America’s trash problem and why we’re so oblivious

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rubbish dump of landfill garbage - no visible trademarks

Image: Shutterstock/Steve Mann

We love garbage in this country. Not living with it, but making it. Americans produce more than seven pounds of trash per day per person. We produce a quarter of the world’s garbage, but only make up 5% of the world’s population.

That’s twice as much as we produced in 1960, and more than half of what an average Japanese person produces. About 59% of that went into landfills around 2012. 1% was recycled.

Now, trash is an uncomfortable subject. There’s something mildly traumatizing about staring into the face of waste and filth. Look at a pile of garbage, and you’re likely to see broken toys, rotted food and maybe an old mattress. Things that we just needed so badly and were once so important to us are reduced to nothing. It says something darkly poetic, if not maudlin, about our own mortality. Plus it smells. No wonder we don’t like to look at it.

Staring our trash in the face

To illustrate this point of how uncomfortable trash makes us, CNN took a look inside American’s largest landfill site, Puente Hills Landfill in Los Angeles. And this is one of the most state-of-the-art, well-maintained landfills in the world. Yet it’s still depressing to look at. It gets worse: photos of Puente Hills Landfill are juxtaposed against thin child workers in Cambodia sifting through garbage while heaps of the stuff burn in the background.

The height of the garbage piles at Puente Hills Landfill seem to rival a skyscraper, and the article starts out talking about the rat and cockroach residents. In the article, Edward Humes, author of “Garbology: Our Dirty Love Affair with Trash,” sounded in about what our problem with trash is.

The truth is, there’s something alluring and magical about rolling your trash to the curb every week, and then it does a fun disappearing trick. How many times have we all felt accomplished because we remembered to take out the trash, and now that’s done and out of our lives? We can move on to greener pastures in the form of new purchases.

View landfill bird's-eye view. Landfill for waste storage. View from above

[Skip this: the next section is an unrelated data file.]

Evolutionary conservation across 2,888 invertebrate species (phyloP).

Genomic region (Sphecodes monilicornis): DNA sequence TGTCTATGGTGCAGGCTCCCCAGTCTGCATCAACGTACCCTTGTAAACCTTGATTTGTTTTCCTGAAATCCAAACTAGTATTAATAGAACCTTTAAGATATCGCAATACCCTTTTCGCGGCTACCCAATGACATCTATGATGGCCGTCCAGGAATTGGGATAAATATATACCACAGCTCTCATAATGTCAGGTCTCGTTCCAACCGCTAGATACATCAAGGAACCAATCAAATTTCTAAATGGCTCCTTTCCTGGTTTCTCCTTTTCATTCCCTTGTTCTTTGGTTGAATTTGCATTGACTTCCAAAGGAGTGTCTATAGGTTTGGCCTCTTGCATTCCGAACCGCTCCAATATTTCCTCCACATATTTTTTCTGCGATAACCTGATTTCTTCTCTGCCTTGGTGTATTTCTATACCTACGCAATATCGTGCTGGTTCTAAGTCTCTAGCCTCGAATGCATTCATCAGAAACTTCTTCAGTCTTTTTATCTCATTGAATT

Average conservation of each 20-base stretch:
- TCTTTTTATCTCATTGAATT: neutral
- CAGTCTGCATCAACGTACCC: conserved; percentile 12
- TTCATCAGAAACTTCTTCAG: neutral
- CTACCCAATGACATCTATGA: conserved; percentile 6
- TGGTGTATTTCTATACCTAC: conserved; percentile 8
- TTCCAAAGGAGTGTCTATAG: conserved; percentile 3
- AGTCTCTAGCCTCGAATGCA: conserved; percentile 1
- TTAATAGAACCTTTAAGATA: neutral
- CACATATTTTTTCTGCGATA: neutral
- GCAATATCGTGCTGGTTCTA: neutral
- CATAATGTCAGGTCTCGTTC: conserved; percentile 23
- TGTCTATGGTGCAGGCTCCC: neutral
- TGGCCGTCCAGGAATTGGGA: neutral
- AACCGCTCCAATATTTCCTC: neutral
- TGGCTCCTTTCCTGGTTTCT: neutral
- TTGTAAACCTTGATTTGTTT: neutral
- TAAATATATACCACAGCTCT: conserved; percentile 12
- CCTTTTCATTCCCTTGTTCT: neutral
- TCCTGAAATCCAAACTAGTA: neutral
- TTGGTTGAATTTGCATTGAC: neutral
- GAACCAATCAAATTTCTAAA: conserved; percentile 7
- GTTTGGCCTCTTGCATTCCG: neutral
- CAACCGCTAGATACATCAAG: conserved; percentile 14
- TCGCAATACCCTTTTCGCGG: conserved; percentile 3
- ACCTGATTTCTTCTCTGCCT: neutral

Image: Shutterstock/Leonid Eremeychuk

The dark side of consumerism

And that’s the center of our trash problem: we’re a consumerist culture. We measure our progress by how much new stuff we’ve managed to procure, we get a thrill out of the purchasing process and there’s always a shiny new doodad around the corner. Shopping is a fun hobby for many of us, and getting something on sale is tantamount to winning at life.

Let’s face it: shopping makes most of us feel good. Perhaps you’ve heard of “retail therapy,” the funny little term for shopping after a bad day to feel good. Studies have shown that shopping actually does makes us feel good by boosting parts of the brain that increase mood and overall lead to more positive feelings. Finding just that right item releases the feel-good chemical dopamine and triggers the reward centers of the brain, leading to what some people call “shopper’s high.”

So does that mean we’re all doomed to mindless consuming, purchasing more and more stuff that will someday just end up in a landfill? Not necessarily.

Overcoming the trash problem

On an individual level, the key to fighting our trash problem is to curb our desire to over-consume and send everything to the magic trash disappear-o-matic (AKA the garbage can). It’s as simple as that.

The first step is to control spending and purchase only what you need with the occasional nice treat. Sounds likes something your grandma would say, but it’s still relevant today.

One trick is to remember that everything about shopping is carefully arranged to trigger those feel-good centers of the brain or encourage spending, everything from certain music to increase spending to cleverly strategized sales. By keeping that in mind, you may just be able see through the charade and stick to a shopping list. An old trick is that if you see something fun you like, give it a day or two, and see if you still want it.

Other than that, remember to donate or recycle used goods. Goodwill, donation drop-off sites like The Salvation Army or donating directly to non-profits are all convenient options.

Michelle Lovrine Honeyager is a freelance writer living in Southeastern Wisconsin. You can find out more about her at https://www.clippings.me/michellelovrine.

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